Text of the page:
The authors Ha and Swales (2012) attempt to determine the single-region IO analysis of a stylized export-base model. They found that improvements in value-added efficiencies also improve upon the GNP of countries and the labor market. There were also regional improvements in exportation which helped to sustain growth.
Exports are the underpinning of strong economic activity. The export-base model is a simplified version of the Keynesian demand-driven approach whereby exports and regional productivity are linked. As market demand increases so does the need to produce more products for export. This in turn can increase economic activity to meet market demands.
Generally, when policy makers want to increase exports in the export-based model they introduce and spend money on the port and other export functionality. It is hoped that by reducing the costs through investments that it will make exportation cheaper and encourage more use of the facilities. This has a positive effect but can be limited if the internal regional mechanics are not improved for greater competition.
Exports have an impact on the region. Furthermore, they can also influence surrounding areas that contribute to the exportation of products. There is a separation between domestic production and export production. Export production being that which is sold to other markets while domestic production serves the needs of locals. At times these are blended together because they relate to each other.
Increases in efficiency also increase other areas of the sector. There is a cross-breeding that creates higher levels of adaptation within the market. In turn, increased value-added efficiencies also improved the Scottish Gross National Product. As companies produced more efficient products that were demand laden in the market the wealth of the region increased.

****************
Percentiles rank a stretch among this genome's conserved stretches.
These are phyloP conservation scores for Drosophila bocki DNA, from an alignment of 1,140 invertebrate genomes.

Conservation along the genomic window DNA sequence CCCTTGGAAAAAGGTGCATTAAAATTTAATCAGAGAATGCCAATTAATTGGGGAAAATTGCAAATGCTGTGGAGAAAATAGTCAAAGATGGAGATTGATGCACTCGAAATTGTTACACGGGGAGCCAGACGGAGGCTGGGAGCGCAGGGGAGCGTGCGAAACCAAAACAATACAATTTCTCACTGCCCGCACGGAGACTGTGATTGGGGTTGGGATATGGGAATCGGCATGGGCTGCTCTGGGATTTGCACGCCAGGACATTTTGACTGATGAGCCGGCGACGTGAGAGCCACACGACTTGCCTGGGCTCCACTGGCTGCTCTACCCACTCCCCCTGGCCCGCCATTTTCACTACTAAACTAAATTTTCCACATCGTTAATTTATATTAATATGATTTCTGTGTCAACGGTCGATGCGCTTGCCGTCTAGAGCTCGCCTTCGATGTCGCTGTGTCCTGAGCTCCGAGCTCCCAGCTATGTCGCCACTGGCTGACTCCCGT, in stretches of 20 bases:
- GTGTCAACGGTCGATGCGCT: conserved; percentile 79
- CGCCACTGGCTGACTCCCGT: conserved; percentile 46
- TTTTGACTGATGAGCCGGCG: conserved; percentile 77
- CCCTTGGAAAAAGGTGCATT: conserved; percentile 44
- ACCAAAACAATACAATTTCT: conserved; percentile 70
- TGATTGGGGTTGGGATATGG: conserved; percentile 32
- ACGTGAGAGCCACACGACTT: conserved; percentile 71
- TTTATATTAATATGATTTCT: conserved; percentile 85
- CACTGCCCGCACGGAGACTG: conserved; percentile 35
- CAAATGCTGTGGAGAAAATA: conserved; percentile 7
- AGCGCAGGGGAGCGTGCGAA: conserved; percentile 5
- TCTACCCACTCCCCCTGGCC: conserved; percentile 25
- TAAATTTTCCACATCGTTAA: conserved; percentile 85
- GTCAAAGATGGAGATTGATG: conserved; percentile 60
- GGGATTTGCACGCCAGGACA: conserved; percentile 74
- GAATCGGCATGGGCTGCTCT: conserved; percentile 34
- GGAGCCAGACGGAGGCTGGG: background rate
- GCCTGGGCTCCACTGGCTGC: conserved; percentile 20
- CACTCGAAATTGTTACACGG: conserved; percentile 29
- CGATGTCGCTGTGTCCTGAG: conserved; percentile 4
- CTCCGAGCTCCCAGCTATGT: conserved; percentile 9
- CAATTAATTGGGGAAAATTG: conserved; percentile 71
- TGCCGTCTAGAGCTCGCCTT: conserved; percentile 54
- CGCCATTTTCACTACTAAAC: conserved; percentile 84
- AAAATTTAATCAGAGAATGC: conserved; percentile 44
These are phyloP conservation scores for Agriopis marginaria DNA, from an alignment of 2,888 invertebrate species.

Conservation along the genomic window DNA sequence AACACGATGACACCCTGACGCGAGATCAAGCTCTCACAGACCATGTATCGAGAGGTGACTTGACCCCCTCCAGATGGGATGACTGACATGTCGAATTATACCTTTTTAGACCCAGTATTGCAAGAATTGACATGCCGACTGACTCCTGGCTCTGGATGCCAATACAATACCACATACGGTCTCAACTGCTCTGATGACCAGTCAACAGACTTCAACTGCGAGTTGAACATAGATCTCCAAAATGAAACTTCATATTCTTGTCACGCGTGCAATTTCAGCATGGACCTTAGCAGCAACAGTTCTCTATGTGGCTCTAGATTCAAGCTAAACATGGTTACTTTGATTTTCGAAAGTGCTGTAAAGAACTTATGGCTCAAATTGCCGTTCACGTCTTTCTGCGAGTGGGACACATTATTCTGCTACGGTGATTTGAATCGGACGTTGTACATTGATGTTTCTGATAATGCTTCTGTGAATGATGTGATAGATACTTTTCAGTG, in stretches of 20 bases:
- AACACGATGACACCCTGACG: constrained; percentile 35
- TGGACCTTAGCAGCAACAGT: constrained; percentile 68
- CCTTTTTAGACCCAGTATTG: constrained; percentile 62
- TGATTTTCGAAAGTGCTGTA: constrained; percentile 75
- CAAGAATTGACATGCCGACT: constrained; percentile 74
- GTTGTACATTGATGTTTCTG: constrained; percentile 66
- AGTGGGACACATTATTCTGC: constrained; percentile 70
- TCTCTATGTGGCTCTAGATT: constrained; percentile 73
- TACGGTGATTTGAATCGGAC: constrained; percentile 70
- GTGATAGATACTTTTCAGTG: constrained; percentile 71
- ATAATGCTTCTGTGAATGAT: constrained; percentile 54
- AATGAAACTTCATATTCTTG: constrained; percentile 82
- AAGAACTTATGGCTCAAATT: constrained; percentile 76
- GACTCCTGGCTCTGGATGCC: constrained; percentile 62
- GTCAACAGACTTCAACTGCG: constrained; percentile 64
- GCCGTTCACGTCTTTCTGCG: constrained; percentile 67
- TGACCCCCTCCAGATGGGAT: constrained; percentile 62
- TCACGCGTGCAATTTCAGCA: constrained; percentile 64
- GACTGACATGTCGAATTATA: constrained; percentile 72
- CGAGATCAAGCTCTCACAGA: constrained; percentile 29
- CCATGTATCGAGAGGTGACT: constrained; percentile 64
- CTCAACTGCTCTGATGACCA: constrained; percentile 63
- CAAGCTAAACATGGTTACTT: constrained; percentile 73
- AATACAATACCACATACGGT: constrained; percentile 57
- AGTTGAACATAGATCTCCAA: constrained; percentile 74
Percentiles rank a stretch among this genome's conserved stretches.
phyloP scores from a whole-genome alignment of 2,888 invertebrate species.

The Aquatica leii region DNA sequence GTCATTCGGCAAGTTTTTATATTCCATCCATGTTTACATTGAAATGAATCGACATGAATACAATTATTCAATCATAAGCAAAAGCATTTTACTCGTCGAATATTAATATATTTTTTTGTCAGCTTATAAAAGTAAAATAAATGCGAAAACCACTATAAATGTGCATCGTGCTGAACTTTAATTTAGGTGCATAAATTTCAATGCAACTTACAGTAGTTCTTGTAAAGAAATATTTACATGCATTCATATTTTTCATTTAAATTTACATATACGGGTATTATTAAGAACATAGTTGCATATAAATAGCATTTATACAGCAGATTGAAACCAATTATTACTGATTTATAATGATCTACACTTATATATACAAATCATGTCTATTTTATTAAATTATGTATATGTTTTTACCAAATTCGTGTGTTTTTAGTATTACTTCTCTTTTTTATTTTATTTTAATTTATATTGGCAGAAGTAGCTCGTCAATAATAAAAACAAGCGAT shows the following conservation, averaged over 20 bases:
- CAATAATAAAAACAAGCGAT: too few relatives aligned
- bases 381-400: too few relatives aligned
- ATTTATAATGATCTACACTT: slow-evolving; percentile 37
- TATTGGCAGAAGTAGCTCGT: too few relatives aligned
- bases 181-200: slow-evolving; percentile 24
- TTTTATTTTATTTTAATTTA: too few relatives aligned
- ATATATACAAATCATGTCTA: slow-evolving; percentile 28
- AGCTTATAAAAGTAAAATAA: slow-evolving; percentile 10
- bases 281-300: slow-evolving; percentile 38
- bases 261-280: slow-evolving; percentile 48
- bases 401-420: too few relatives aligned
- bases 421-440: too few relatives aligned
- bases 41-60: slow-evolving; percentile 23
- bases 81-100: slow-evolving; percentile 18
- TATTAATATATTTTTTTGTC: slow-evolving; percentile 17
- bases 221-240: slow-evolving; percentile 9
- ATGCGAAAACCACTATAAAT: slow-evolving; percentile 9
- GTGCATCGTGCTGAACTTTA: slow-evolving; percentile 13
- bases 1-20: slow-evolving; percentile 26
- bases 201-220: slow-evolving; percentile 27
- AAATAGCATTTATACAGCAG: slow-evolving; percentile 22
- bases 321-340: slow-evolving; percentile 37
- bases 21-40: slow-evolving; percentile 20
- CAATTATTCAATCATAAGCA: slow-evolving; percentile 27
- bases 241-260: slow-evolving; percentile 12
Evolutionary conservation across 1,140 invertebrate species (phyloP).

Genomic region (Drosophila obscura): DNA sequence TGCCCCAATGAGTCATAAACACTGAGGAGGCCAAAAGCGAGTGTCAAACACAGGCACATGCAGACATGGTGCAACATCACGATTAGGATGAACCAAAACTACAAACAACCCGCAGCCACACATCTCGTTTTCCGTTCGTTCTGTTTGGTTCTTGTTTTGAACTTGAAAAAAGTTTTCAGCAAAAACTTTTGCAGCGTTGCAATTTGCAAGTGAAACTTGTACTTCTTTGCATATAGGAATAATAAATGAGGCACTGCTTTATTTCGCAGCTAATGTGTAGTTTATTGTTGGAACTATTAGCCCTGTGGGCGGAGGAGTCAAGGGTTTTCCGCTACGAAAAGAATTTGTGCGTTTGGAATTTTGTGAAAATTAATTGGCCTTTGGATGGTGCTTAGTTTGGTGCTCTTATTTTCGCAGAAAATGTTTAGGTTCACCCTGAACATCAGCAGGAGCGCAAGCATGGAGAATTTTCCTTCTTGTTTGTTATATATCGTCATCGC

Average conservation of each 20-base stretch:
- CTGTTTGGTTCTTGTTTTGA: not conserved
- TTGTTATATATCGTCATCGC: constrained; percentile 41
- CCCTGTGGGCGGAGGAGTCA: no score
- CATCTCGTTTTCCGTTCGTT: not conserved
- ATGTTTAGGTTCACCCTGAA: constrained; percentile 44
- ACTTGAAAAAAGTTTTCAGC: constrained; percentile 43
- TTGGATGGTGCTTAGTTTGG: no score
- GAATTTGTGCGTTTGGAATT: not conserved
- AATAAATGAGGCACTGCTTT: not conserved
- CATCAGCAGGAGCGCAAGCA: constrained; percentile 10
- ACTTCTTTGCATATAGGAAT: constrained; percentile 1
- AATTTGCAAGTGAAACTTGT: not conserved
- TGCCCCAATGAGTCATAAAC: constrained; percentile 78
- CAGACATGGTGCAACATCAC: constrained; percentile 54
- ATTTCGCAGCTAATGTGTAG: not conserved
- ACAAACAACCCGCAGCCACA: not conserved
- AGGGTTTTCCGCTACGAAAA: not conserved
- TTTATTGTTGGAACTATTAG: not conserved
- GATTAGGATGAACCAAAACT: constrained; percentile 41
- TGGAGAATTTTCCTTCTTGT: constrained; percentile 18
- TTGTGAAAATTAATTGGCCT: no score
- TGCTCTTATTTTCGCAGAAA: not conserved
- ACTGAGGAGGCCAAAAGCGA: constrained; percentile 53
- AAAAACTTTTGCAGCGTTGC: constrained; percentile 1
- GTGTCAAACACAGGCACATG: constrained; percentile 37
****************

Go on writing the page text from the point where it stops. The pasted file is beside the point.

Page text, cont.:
Improvements in the exporting of products are also not the only benefit. The local economy also improves through growth within the labor market. The fundamental aspects of the economy improve through the creation of stronger efficiencies, value-added products, improved exportation, and general employment opportunities.
To further the reports findings, GNP improvements can be fostered through improvements such as deep sea ports that help to create efficiencies in exportation. Yet, in alignment with the report, true improvement is outside massive spending and instead lies in the efficient development of new products and services that improve upon market principles. These improvements enhance the labor market, bring more relevant products to the international market, and create stronger regional growth. Through rejuvenated products and services comes growth.
The simple Keynesian model used to do similar analysis is as follows:
X-M=Exports minus Imports.
In the model when a shock has occurred government can increase spending to improve other areas. The problem with prolonged government spending is that it throws the equilibrium out of balance as that spending must either be paid for by increasing taxes or increasing debt. It is better, at least in the long-run, to improve upon the market principles of creating more relevant value-laden products and services for exportation. Improved exportation improves upon the fundamentals of the local economy, improves labor opportunities, increases tax revenues through expanded economic activity, and develop higher levels of sustainable growth. Where government does wish to spur activities it should focus on those areas where it improves upon efficiency for multiple industries such as ports, collaborative development, infrastructure, improved market information, market hubs, drawing foreign investment, educational improvements for labor/innovation development, etc. It is important to remember that government spending and influence should be to improve upon the economic fundamentals and the environment versus short-term purchasing of inefficient economic activity.
Ha, S. & Swales, K. (2012). The export-base model with supply-side stimulus to the export sector. Annals of Regional Science, 49 (2).